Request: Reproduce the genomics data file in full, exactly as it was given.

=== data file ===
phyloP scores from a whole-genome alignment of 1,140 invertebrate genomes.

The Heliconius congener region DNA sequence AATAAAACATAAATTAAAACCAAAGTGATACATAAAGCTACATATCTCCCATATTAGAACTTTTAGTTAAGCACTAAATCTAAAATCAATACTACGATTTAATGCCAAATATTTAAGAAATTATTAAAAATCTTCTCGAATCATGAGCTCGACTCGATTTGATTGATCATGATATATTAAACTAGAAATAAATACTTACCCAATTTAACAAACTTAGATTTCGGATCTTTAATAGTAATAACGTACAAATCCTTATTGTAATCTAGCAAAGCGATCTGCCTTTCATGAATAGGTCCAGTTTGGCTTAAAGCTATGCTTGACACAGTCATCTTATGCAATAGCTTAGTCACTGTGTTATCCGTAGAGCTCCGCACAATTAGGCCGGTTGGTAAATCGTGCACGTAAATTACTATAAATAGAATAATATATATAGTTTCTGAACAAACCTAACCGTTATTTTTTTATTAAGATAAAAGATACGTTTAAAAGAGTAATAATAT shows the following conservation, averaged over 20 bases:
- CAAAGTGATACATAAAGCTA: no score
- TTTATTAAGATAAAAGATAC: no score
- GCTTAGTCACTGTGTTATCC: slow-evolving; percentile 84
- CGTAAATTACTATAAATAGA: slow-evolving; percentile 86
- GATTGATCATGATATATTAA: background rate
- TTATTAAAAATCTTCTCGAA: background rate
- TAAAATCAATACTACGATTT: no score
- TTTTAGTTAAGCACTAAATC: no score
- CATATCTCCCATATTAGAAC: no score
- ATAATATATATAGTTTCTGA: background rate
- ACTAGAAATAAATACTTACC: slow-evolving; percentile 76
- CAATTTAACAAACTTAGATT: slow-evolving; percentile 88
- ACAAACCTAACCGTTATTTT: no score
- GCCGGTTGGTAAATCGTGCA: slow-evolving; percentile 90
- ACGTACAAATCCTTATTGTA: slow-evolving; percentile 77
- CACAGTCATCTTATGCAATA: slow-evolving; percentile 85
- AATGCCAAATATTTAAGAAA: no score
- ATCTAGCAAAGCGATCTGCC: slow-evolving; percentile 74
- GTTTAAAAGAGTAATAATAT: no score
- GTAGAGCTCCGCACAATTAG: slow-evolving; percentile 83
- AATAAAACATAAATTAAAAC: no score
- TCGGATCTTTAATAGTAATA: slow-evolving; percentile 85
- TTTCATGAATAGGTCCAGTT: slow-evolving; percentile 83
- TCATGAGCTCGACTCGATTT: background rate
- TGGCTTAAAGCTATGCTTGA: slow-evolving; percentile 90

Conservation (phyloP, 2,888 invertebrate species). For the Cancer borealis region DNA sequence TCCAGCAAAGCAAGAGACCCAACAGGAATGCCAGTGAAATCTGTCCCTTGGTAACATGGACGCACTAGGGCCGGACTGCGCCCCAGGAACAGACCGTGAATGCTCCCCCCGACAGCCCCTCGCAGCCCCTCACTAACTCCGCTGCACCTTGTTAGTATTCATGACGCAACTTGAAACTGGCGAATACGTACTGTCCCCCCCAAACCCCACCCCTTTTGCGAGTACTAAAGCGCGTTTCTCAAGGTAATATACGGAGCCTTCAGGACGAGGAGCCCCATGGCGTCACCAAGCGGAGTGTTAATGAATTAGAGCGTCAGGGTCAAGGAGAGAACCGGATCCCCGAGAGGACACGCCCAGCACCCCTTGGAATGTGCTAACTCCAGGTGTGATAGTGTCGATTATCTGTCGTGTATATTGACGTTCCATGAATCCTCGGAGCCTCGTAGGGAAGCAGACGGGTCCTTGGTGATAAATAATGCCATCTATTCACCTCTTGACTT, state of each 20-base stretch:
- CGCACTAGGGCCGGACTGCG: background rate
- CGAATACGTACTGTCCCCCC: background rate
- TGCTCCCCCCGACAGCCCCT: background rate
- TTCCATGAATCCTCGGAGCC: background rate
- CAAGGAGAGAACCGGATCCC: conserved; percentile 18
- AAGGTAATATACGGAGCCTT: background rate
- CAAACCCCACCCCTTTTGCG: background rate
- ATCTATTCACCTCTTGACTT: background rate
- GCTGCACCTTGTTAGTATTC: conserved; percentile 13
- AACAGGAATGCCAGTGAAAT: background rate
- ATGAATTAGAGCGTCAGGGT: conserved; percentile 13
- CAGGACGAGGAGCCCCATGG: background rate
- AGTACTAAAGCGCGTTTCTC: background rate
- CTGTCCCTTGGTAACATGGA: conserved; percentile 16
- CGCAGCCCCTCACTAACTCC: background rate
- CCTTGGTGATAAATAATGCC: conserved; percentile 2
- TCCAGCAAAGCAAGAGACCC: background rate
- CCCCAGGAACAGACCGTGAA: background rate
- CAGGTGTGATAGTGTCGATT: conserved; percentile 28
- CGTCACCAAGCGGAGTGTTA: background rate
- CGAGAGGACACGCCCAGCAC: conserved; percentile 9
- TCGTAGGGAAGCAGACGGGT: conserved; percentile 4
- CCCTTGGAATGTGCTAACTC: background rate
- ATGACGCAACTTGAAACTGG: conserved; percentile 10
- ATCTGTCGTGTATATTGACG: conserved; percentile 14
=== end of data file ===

phyloP scores from a whole-genome alignment of 1,140 invertebrate genomes.

The Heliconius congener region DNA sequence AATAAAACATAAATTAAAACCAAAGTGATACATAAAGCTACATATCTCCCATATTAGAACTTTTAGTTAAGCACTAAATCTAAAATCAATACTACGATTTAATGCCAAATATTTAAGAAATTATTAAAAATCTTCTCGAATCATGAGCTCGACTCGATTTGATTGATCATGATATATTAAACTAGAAATAAATACTTACCCAATTTAACAAACTTAGATTTCGGATCTTTAATAGTAATAACGTACAAATCCTTATTGTAATCTAGCAAAGCGATCTGCCTTTCATGAATAGGTCCAGTTTGGCTTAAAGCTATGCTTGACACAGTCATCTTATGCAATAGCTTAGTCACTGTGTTATCCGTAGAGCTCCGCACAATTAGGCCGGTTGGTAAATCGTGCACGTAAATTACTATAAATAGAATAATATATATAGTTTCTGAACAAACCTAACCGTTATTTTTTTATTAAGATAAAAGATACGTTTAAAAGAGTAATAATAT shows the following conservation, averaged over 20 bases:
- CAAAGTGATACATAAAGCTA: no score
- TTTATTAAGATAAAAGATAC: no score
- GCTTAGTCACTGTGTTATCC: slow-evolving; percentile 84
- CGTAAATTACTATAAATAGA: slow-evolving; percentile 86
- GATTGATCATGATATATTAA: background rate
- TTATTAAAAATCTTCTCGAA: background rate
- TAAAATCAATACTACGATTT: no score
- TTTTAGTTAAGCACTAAATC: no score
- CATATCTCCCATATTAGAAC: no score
- ATAATATATATAGTTTCTGA: background rate
- ACTAGAAATAAATACTTACC: slow-evolving; percentile 76
- CAATTTAACAAACTTAGATT: slow-evolving; percentile 88
- ACAAACCTAACCGTTATTTT: no score
- GCCGGTTGGTAAATCGTGCA: slow-evolving; percentile 90
- ACGTACAAATCCTTATTGTA: slow-evolving; percentile 77
- CACAGTCATCTTATGCAATA: slow-evolving; percentile 85
- AATGCCAAATATTTAAGAAA: no score
- ATCTAGCAAAGCGATCTGCC: slow-evolving; percentile 74
- GTTTAAAAGAGTAATAATAT: no score
- GTAGAGCTCCGCACAATTAG: slow-evolving; percentile 83
- AATAAAACATAAATTAAAAC: no score
- TCGGATCTTTAATAGTAATA: slow-evolving; percentile 85
- TTTCATGAATAGGTCCAGTT: slow-evolving; percentile 83
- TCATGAGCTCGACTCGATTT: background rate
- TGGCTTAAAGCTATGCTTGA: slow-evolving; percentile 90

Conservation (phyloP, 2,888 invertebrate species). For the Cancer borealis region DNA sequence TCCAGCAAAGCAAGAGACCCAACAGGAATGCCAGTGAAATCTGTCCCTTGGTAACATGGACGCACTAGGGCCGGACTGCGCCCCAGGAACAGACCGTGAATGCTCCCCCCGACAGCCCCTCGCAGCCCCTCACTAACTCCGCTGCACCTTGTTAGTATTCATGACGCAACTTGAAACTGGCGAATACGTACTGTCCCCCCCAAACCCCACCCCTTTTGCGAGTACTAAAGCGCGTTTCTCAAGGTAATATACGGAGCCTTCAGGACGAGGAGCCCCATGGCGTCACCAAGCGGAGTGTTAATGAATTAGAGCGTCAGGGTCAAGGAGAGAACCGGATCCCCGAGAGGACACGCCCAGCACCCCTTGGAATGTGCTAACTCCAGGTGTGATAGTGTCGATTATCTGTCGTGTATATTGACGTTCCATGAATCCTCGGAGCCTCGTAGGGAAGCAGACGGGTCCTTGGTGATAAATAATGCCATCTATTCACCTCTTGACTT, state of each 20-base stretch:
- CGCACTAGGGCCGGACTGCG: background rate
- CGAATACGTACTGTCCCCCC: background rate
- TGCTCCCCCCGACAGCCCCT: background rate
- TTCCATGAATCCTCGGAGCC: background rate
- CAAGGAGAGAACCGGATCCC: conserved; percentile 18
- AAGGTAATATACGGAGCCTT: background rate
- CAAACCCCACCCCTTTTGCG: background rate
- ATCTATTCACCTCTTGACTT: background rate
- GCTGCACCTTGTTAGTATTC: conserved; percentile 13
- AACAGGAATGCCAGTGAAAT: background rate
- ATGAATTAGAGCGTCAGGGT: conserved; percentile 13
- CAGGACGAGGAGCCCCATGG: background rate
- AGTACTAAAGCGCGTTTCTC: background rate
- CTGTCCCTTGGTAACATGGA: conserved; percentile 16
- CGCAGCCCCTCACTAACTCC: background rate
- CCTTGGTGATAAATAATGCC: conserved; percentile 2
- TCCAGCAAAGCAAGAGACCC: background rate
- CCCCAGGAACAGACCGTGAA: background rate
- CAGGTGTGATAGTGTCGATT: conserved; percentile 28
- CGTCACCAAGCGGAGTGTTA: background rate
- CGAGAGGACACGCCCAGCAC: conserved; percentile 9
- TCGTAGGGAAGCAGACGGGT: conserved; percentile 4
- CCCTTGGAATGTGCTAACTC: background rate
- ATGACGCAACTTGAAACTGG: conserved; percentile 10
- ATCTGTCGTGTATATTGACG: conserved; percentile 14